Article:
HW4 - l/lAE146 Astronautics w Homework#4 Assigned Tuesday...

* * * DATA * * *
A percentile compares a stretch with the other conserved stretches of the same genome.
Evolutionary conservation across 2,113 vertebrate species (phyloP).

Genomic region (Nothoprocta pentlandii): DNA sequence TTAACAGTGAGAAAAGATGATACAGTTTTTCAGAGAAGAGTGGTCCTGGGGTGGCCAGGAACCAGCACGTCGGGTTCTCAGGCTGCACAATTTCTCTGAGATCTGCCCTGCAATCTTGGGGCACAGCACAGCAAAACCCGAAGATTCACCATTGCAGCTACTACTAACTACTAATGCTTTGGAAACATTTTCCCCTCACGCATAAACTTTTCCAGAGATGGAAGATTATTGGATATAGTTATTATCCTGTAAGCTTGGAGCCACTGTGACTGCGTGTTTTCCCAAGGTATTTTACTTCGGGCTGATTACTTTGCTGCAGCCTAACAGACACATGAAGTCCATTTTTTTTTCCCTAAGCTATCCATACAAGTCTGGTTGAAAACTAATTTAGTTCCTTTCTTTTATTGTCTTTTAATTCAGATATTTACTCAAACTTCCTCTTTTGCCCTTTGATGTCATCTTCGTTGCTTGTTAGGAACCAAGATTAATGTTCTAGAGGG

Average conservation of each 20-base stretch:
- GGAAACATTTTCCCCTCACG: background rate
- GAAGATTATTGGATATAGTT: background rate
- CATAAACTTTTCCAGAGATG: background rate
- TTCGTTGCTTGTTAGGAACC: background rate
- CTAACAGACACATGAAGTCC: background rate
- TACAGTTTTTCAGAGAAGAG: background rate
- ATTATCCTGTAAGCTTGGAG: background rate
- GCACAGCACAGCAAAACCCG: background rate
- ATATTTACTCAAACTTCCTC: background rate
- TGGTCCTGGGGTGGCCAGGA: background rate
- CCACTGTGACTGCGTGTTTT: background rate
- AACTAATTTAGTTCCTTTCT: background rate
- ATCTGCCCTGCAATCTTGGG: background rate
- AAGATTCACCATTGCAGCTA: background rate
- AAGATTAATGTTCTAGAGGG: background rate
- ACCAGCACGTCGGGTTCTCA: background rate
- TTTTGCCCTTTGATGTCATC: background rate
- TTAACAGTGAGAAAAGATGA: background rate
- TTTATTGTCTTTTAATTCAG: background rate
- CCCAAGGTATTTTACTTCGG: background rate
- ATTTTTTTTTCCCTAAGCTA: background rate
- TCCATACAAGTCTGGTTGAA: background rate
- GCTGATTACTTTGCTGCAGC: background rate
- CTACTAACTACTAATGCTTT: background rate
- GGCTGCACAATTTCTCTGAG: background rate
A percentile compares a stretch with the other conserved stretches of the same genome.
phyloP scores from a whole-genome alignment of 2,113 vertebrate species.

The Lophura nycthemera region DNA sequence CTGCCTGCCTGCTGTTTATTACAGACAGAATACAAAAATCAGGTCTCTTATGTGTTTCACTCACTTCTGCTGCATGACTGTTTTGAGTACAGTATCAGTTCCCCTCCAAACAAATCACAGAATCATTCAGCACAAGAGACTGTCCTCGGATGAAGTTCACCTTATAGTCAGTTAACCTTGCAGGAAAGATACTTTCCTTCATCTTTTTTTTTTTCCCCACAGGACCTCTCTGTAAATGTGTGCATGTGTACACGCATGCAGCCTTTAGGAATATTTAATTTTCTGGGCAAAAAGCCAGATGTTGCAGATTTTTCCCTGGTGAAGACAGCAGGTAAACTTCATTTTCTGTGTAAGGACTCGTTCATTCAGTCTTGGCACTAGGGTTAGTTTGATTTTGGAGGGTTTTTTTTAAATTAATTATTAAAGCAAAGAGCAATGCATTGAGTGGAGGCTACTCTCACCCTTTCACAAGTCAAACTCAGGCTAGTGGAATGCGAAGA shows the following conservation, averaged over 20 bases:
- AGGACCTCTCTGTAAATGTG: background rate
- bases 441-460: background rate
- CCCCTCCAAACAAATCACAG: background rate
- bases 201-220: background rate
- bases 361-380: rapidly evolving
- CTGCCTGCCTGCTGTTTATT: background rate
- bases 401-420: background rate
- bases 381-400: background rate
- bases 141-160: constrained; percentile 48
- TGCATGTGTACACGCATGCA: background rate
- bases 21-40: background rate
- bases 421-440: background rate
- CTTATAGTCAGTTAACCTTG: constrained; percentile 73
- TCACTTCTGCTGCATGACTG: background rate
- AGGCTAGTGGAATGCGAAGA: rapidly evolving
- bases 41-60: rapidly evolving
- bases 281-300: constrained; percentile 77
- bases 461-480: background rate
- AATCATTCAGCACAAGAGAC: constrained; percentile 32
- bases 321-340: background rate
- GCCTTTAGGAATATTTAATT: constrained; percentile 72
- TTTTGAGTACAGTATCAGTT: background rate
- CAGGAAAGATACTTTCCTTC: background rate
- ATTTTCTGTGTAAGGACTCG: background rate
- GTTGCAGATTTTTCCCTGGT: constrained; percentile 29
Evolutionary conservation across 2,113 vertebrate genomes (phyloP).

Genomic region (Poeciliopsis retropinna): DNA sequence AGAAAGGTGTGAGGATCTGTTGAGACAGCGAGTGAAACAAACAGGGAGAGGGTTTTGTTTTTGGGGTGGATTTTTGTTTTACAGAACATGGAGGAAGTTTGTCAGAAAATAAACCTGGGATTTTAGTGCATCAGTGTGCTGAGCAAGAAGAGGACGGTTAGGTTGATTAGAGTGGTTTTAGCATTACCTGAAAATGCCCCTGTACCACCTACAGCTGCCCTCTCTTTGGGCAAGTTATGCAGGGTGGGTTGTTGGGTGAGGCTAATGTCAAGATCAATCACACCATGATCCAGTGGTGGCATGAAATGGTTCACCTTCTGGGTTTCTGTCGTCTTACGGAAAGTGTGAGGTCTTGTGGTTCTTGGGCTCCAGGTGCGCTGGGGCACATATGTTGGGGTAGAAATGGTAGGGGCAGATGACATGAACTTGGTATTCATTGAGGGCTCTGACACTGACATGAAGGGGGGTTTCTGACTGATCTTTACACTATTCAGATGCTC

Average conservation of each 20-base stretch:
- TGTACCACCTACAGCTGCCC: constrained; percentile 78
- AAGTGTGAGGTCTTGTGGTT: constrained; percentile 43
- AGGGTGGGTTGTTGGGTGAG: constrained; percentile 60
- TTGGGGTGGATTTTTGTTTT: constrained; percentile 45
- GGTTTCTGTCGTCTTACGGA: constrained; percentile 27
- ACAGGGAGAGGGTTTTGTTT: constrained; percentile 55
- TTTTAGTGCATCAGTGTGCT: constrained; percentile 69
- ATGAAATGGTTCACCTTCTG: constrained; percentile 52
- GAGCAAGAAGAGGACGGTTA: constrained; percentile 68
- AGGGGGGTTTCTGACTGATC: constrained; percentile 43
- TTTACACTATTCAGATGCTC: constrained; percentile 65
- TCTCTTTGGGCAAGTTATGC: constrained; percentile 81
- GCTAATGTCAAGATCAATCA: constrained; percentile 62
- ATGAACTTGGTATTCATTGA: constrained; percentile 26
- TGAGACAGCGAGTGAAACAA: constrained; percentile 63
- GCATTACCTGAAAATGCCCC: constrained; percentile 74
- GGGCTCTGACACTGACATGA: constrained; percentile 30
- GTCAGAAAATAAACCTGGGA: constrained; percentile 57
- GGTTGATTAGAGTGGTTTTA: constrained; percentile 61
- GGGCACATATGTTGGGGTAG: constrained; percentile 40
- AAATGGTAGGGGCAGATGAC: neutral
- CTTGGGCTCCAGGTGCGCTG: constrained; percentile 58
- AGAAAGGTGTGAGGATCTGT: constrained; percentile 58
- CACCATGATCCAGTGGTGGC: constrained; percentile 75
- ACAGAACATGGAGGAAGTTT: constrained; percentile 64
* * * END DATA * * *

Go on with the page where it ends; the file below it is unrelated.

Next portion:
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Unformatted text preview: l\/lAE146: Astronautics w Homework #4 Assigned: Tuesday, February 37“., 2009 Due date: Tuesday , February 10mg 2009, { at the beginning; of the (:liscussirm) Please justify all of your answers and erpltuln your reasoning truth sentences. Problem 1: On gravity-turn 1. m Ignoring the interaction with the atmosphere and the pressure effects, write down the equations of motion of a rocket that maintains a constant thrust along its velocity vector (relative to the local frame) assurinng it is launched from a site located at an altitude h, latitude c) and longitude 9. We assume the specific in’mulse of the rocket is 13;, and its initial mass is mg. (a) First write down the equations of motion in inertial space and then in the local frame of reference (Earth assumed to be moving uniformly about its axis passing through the poles). (b) Provide, the initial conditions in each cases. Assuming an initial mass of mg : 60,000 krnu a fuel mass of Illf : 50.000 kg, and a specific impulse of I 5.1, 2 400 3- mass flow rate of 300 leg/s, i’nnnerically integrate the equations of motion in both frames and plot the resulting trajectories for a launch site at Cape C ai’iaveral ( altitude of 3 m, latitude of 280 28’ and longitude of ~80" 32’. The Earth is assumed to be spherical of mass A] 2 5.9742 X 1024 kg and radius Re : 6, 372 km). W'l’iat is the maximum altitude reached at burn-out? What is the flight path angle? Problem 2: On escape velocity 1V 2, Solve Exercise #2 of Chapter 2 in your textbook, as copied below. 2. Use the energy relation to ShOW that a satellite in a hyperbolic orbit arrives at r 2: 00 with residual speed pm 2 J1 z.- 25 (2.84) Soire Exercise #8 of Chapter 2 in your textbook, as copied below. 8. A spaceship consisting of a payload m and a large solar sail, as shown in Figure 2.13, is in orbit about the sun. The sail is kept flat on to the sun and produces an acceleration from radiation pressure of 25A r cm r3 (2.88} 3,: when: S is the solar constant, A is the sail area, and (‘ is the speed of light. Show 0““ the equation of motion of the spaceship is r22‘ [1— -—-~ M a F 5 7 L‘ : \ ANS/X) 1‘ a) 89) ('1)? $—WWW¢£WMWKWK&4I What types of conic sections are possible when u is greater than lid/cm? When they are equal? When [1 < BSA/cm 1’ In one of these cases the vehicle always escapes. Show that it will arrive at r 2 :x: with residual speed ,r V ti 1/: 2 2514 l , .. 12x — I)” [1 (2.95)) \ ('m ,2 m 4 - where m and M; are the initial distance and speed when the sail is unfurled. FIGURE 2.13 Solar-sail spacecraft. Sun Probiem 3: On velocity expressions 1. Solve Exercise #1 of Cl’iapter 2 in your textbook, as copied ljielow. I. Show that the speed of a satellite in a circular orbit is 116. = fl (2.83) r Compare this to escape velocity at the same radius. Calculate up and um at r = 6578 km (200 km altitude) and at r :: 385,000 km (the distance to the moon). 9 Sr:>lve Exercise #4. of Chapter 2 in your textbook, as copied below. 4. One extremely confusing thing about meeting orbital mechanics for the first time is that almost anything can be expressed in either the geometric language of the orbital elements or the dynamical language of energy, angular momentum, and so forth. Introduce the flight-path angle qb shown in Figure 2.12, the angle between the radius and velocity vectors. Express the tangential and radial velocity components in terms of the energy 5, angular momentum H, the angle (15, and the radius r. FIGURE 2.12. The flight-path angle d2. Local \ horizon \ \ \ ...
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